Living Room refurb -- plaster newbies

Project by Wendell posted 08-05-2009 09:43 PM 3316 views 1 time favorited 14 comments Add to Favorites Watch

In 2005 we bought a stone farmhouse that was built in 1760. There was some loose plaster in the living room, which we wanted to take care of before we painted. So we started picking at it, and found more. And more. And then we found mildew under the ceiling paint. Grr.

It was a great learning experience because we taught ourselves how to do wet-wall repairs. For most of it we used Synkoloid’s, which is great stuff. By the end our technique had improved to the point where we wanted to go back where we started and do it over. Almost.

Take care to feather out the plaster as smoothly as possible. The better you blend, the less sanding you’ll have to do after it dries. And sanding a ceiling in summer heat is miserable work. But we’re glad we did it.

View Wendell's profile


6 posts in 4437 days

Embed This Project

HomeRefurbers Code



Preview this project card

14 comments so far

View Todd Thomas's profile

Todd Thomas

735 posts in 4666 days

posted 08-06-2009 12:50 AM

looks good…...I love those little surprises in the old houses…good job

-- Todd- Oak Ridge, TN

View Outnmbrd's profile


20 posts in 4722 days

posted 08-07-2009 03:31 PM

Nice work! Learning to plaster is a joy, but the final rewards look great.

-- It's never done...

View Beginningwoodworker's profile


204 posts in 4434 days

posted 08-08-2009 04:49 PM

Nice living room.


View BTKS's profile


39 posts in 4484 days

posted 08-08-2009 07:45 PM

Wow, 1760, I would be terrified to touch anything in such a historical structure. The walls must be massive judging by the depth of the window surrounds. Great work and congrats on saving such a structure. BTKS

View BH's profile


41 posts in 4488 days

posted 08-11-2009 09:17 PM

Looks great. It’s always nice to see someone maintain a historic structure.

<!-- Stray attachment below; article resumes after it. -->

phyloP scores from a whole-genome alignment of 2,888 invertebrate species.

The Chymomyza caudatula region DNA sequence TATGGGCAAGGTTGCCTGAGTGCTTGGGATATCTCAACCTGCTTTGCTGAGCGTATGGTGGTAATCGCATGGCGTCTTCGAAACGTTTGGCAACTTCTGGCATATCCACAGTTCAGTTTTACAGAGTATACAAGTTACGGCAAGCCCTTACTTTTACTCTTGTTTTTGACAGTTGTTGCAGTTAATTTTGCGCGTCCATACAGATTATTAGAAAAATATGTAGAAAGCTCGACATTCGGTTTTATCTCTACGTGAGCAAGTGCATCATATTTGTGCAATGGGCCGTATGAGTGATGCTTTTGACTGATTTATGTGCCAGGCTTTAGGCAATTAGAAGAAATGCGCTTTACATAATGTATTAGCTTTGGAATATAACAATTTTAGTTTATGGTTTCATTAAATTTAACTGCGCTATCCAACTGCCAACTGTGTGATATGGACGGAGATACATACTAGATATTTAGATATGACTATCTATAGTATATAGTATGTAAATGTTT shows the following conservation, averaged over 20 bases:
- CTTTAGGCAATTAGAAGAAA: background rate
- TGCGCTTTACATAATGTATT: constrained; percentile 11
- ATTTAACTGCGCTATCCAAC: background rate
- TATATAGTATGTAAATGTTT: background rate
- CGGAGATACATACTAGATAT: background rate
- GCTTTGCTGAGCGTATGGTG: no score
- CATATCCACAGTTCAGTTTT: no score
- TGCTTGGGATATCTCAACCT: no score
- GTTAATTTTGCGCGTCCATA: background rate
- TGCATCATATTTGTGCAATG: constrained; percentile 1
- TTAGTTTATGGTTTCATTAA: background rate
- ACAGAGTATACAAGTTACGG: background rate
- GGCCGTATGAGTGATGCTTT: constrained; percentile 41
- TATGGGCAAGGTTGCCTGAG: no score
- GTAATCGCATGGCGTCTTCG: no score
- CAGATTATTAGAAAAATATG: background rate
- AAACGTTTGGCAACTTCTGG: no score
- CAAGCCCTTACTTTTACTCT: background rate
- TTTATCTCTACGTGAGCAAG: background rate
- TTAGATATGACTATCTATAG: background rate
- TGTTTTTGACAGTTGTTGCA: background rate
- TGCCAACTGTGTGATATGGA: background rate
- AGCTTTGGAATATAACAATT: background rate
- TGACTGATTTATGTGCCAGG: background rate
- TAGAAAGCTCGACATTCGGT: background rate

View jstegall's profile


7 posts in 4490 days

posted 08-13-2009 09:53 PM

Beautiful job!

-- John

View kjwoodworking's profile


18 posts in 4593 days

posted 08-23-2009 04:31 PM

Wow! It turned out great.

-- -- Kirk H. -- http://www.kjwoodworking.com

View 3fingerpat's profile


86 posts in 4807 days

posted 08-23-2009 05:50 PM

You did a great job, I can’t float plaster or mud to save my life, you definitely have learned a new skill, congrats.

View NotNxprt's profile


5 posts in 4221 days

posted 03-14-2010 07:05 AM

Looks like you did a great job. I love the character of old homes such as yours, too bad they tend to have so many structural problems when they get to be that age or I would own one myself.

-- Figure It Out!

View SteveW's profile


1 post in 3858 days

posted 03-07-2011 10:20 PM

Nice looking work. Did you fix the leak first that caused that staining?

View MsDebbieP's profile


628 posts in 4940 days

posted 03-07-2011 11:49 PM

looks fantastic.
And those windows—ooooooh la la

-- ~ Debbie, Ontario Canada

View Wendell's profile


6 posts in 4437 days

posted 03-09-2011 02:30 AM

@SteveW—the leak was fixed by some previous owner. According to the local historical society, the house was vacant “for a number of years” in the early 1900s, so that might be when it all happened.

View LeeJ's profile


48 posts in 4927 days

posted 03-09-2011 11:58 PM

Hi Wendell;

Very nice repair work.


-- http://www.prowoodworkingtips.com http://www.ezee-feed.com

View cathyA's profile


119 posts in 458 days

posted 12-23-2020 04:03 PM

We can see the images of the reconstruction of the living room here in this picture. It looks www.radiantcutdiamondrings.com really beautiful to see the final image here. We can do such a kind of reconstruction at an affordable cost. I am looking here for more updates and to keep up the good work.

You must be signed in to post the comments.

DISCLAIMER: All views and comments posted by members are not necessarily those of HomeRefurbers.com or of those working on the site.

Latest Projects | Latest Blog Entries | Latest Forum Topics

LumberJocks.com :: woodworking showcase